Summer Staffing: Hiring Tips and Tricks for Veterinary Practice Owners and Managers
With the summer season comes increased foot traffic to veterinary practices. Pet owners are more active with their pets, leading to an uptick in both routine and emergency visits. As a result, veterinary practices often need to bring in additional staff to handle the surge. Hiring the right team members can ensure smooth operations during this busy period. Here are some key hiring tips and tricks for veterinary practice owners and managers.
One of the biggest mistakes you can make is waiting until the last minute to start your hiring process. Begin your search early, ideally in late winter or early spring. This allows you ample time to find, interview, and train new staff members before the summer rush kicks in.
Define Your Needs
Before starting the hiring process, identify the roles you need to fill and the skills required. Whether you need additional veterinary assistants, technicians, or reception staff, having a clear job description can guide your search and help potential applicants understand what's expected of them.
Expand Your Search Channels
Don’t limit yourself to traditional hiring methods. Utilize job boards, social media platforms (especially those frequented by veterinary professionals), and local colleges with veterinary programs. Consider participating in job fairs or hosting an open house event to attract potential applicants.
Leverage Your Network
Word-of-mouth referrals remain one of the best sources of reliable candidates. Let your current employees, industry contacts, and even clients know you're hiring. They might know someone who would be a perfect fit for your practice.
Look Beyond Technical Skills
While relevant skills and experience are important, they aren't everything. Look for candidates who are not just qualified but also display qualities like empathy, a strong work ethic, and the ability to work under pressure. Remember, technical skills can often be taught, but character traits and attitude are much more difficult to change.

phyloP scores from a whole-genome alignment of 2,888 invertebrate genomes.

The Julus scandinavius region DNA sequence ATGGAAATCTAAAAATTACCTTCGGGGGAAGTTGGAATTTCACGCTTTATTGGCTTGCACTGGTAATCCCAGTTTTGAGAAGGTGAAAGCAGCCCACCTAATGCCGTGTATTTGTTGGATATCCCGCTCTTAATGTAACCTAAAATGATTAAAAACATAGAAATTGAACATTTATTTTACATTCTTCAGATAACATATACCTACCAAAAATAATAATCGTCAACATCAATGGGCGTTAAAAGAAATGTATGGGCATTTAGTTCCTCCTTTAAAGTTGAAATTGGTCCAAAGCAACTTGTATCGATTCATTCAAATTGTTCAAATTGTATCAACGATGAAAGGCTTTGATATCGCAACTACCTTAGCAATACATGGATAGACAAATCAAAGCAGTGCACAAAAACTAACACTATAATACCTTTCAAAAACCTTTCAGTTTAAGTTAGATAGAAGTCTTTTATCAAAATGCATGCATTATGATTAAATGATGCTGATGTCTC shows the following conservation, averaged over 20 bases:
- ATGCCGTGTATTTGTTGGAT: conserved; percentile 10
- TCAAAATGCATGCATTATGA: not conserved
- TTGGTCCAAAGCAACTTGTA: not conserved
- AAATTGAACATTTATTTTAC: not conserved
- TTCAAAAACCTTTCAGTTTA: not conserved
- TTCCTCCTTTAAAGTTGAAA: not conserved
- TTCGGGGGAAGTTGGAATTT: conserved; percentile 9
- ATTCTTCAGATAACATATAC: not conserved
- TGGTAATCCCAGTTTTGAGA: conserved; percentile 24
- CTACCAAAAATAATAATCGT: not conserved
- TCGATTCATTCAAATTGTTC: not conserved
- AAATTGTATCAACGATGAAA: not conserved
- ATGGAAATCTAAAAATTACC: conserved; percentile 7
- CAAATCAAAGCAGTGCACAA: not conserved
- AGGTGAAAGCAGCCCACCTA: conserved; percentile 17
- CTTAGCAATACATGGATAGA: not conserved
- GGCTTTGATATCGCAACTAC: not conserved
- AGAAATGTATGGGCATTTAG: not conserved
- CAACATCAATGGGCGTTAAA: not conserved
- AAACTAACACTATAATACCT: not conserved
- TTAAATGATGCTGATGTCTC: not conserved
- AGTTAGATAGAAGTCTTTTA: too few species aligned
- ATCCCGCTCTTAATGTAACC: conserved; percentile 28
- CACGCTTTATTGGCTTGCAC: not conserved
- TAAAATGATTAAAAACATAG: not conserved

Develop a Solid Onboarding Process
Even the most qualified candidate will struggle if thrown into the deep end without proper training. Have a structured onboarding process in place that familiarizes new hires with your practice's systems, culture, and expectations. This will set them up for success and lessen the learning curve.
Important: If your standard hiring and onboarding process takes three months, you will struggle to utilize your new staff properly before their time with you comes to an end.
Offer Competitive Compensation
While it's important to stay within your budget, offering competitive wages and benefits can attract higher-quality applicants and reduce turnover. You don't necessarily have to offer the highest wages in town, but ensuring your compensation is fair and competitive is key.
Foster a Positive Workplace Culture
Job seekers don't just look at the role and the salary - they also consider the work environment. Fostering a positive workplace culture that values teamwork, continuous learning, and work-life balance can make your practice more attractive to potential hires.
Consider Seasonal Staff and Interns
If the summer rush is significantly higher than other seasons and you're struggling to find long-term staff, consider hiring seasonal staff or offering internships. Veterinary students often look for summer internships and could bring enthusiasm and a fresh perspective to your practice.
Don't Forget about Compliance
Ensure you're compliant with all local, state, and federal employment laws when hiring. This includes fair hiring practices, proper classification of employees (vs. independent contractors), and adherence to minimum wage laws and overtime provisions.
With thoughtful planning, an early start, and a clear understanding of your staffing needs, you can navigate the summer hiring process more effectively. A successful summer hiring strategy will ensure your veterinary practice runs smoothly during the busiest time of year, setting you up for success now and into the future.
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